Debt settlement companies accused of deceptive practicesThe Minnesota Department of Commerce is continuing to crack down on unlicensed debt settlement companies using deceptive practices to market their services and charging excessive fees to Minnesota consumers.
By: Staff Report, Alexandria Echo Press
ST. PAUL, MN – The Minnesota Department of Commerce is continuing to crack down on unlicensed debt settlement companies using deceptive practices to market their services and charging excessive fees to Minnesota consumers. This week, the department announced it has taken action against two Florida-based debt settlement firms for alleged violations of state law.
According to the department, Financial Independence and Resource Education Inc. (FIRE) of Tequesta, Fla. entered into a contract with a Minnesota resident in January 2010 through which the company would contact all of the resident’s creditors and negotiate and settle outstanding debts. The contract allegedly overstated the total debt the resident owed, resulting in higher monthly payments deducted from the resident’s bank account under FIRE’s program. The resident stated multiple attempts were made to contact FIRE and correct the debt amount on the contract, but the company continued to charge her the inflated monthly amount. Unable to rectify the matter, the resident switched banks and requested that FIRE cancel her participation in the program and offer her a full refund. The company sent the resident a letter, advising her that a refund was not warranted. The department issued a cease and desist order against the company and accused FIRE of making false, deceptive or misleading statement about the rates, terms or conditions of its debt settlement services plan and of charging excessive fees.
The department has also issued a cease and desist order against Consumer Law Group of Boca Raton, Fla. and its owner Michael Metzner. After an investigation, the department alleged that the company offered its services to a Minnesota resident as a faster way for the resident to pay off her credit cards. The resident told the department that $657.57 was withdrawn from her bank account as part of an “enrollment process.” An additional $525.57 was withdrawn from her account beginning in April 2010 and continuing every month until August. The resident claimed to have later discovered that Consumer Law Group did not contact a creditor as promised, resulting in collection agency activity against her account. The department has accused Consumer Law Group and Metzner of making false, deceptive or misleading statement about the rates, terms or conditions of its debt settlement services plan and of charging excessive fees.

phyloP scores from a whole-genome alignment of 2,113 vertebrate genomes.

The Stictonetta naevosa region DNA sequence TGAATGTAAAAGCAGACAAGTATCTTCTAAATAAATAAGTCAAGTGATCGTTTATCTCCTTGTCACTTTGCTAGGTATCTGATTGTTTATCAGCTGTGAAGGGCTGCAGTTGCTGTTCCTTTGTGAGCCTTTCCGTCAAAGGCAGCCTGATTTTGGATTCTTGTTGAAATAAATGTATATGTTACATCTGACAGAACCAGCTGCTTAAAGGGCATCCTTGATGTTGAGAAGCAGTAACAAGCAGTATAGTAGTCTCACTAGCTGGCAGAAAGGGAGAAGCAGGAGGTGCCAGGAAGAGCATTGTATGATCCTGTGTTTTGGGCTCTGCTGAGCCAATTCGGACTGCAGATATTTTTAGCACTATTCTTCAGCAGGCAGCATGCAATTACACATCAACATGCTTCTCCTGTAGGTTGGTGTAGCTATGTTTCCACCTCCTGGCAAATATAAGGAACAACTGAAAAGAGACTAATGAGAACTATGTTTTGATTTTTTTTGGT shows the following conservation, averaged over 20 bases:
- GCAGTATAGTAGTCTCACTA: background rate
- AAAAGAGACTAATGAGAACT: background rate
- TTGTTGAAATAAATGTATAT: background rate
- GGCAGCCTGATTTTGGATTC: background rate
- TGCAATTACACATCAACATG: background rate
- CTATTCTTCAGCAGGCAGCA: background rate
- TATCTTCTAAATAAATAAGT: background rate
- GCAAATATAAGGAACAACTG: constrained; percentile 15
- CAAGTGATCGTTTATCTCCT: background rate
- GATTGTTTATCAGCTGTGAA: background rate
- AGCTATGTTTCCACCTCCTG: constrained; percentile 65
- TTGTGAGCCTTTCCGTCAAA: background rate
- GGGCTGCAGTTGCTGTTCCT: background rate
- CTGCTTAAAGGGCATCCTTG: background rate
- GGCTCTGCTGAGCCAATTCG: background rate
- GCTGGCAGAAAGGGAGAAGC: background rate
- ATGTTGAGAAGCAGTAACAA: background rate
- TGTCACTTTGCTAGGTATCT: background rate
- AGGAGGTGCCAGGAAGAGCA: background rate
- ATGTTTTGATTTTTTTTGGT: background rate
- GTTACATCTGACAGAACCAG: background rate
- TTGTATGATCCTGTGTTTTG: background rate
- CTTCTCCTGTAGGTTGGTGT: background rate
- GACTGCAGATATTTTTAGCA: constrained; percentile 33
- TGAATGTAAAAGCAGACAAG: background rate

Prehearing conferences on both matters will be held on Thursday, January 27, 2011 at the Office of Administrative Hearings in St. Paul.
The recent actions are similar to several others taken by the department against debt settlement companies in recent months. In October, the department ordered One Source Management to pay a $20,000 civil penalty for conducting unlicensed debt servicing activity in Minnesota and charging consumers a fee of nearly $1,000 for services not rendered. The fine followed a cease and desist order issued to One Source by the department over the spring.
In September, Capital Debt Relief of Florida settled with the department after the department accused the company of failing to register to operate as a debt settlement services provider in the state, creating consumer confusion over its services and charging fees in excess of what is allowable by law. According to the settlement, also known as a consent order, the company voluntarily agreed to reimburse consumers all fees in excess of what is allowable by law. The consent order also ordered the company to submit a report detailing the reimbursement of fees and to pay a $20,000 civil penalty to the state as well as $5,000 for investigative costs.
In August, the department entered into a consent order with Strategic Debt Solutions of Maryland, fining the company $1,000 for failing to register in Minnesota and ordering it to stop engaging in any further debt settlement activities in the state until properly licensed.
In May, Freedom Fidelity Management of California settled with the department and was ordered to pay a civil penalty of $20,000 and to stop engaging in debt settlement services in Minnesota until properly licensed. The department accused the company of allegedly failing to register to do business in Minnesota, making misleading statements about the rates and terms or conditions of its services and charging fees in excess of those allowed by law.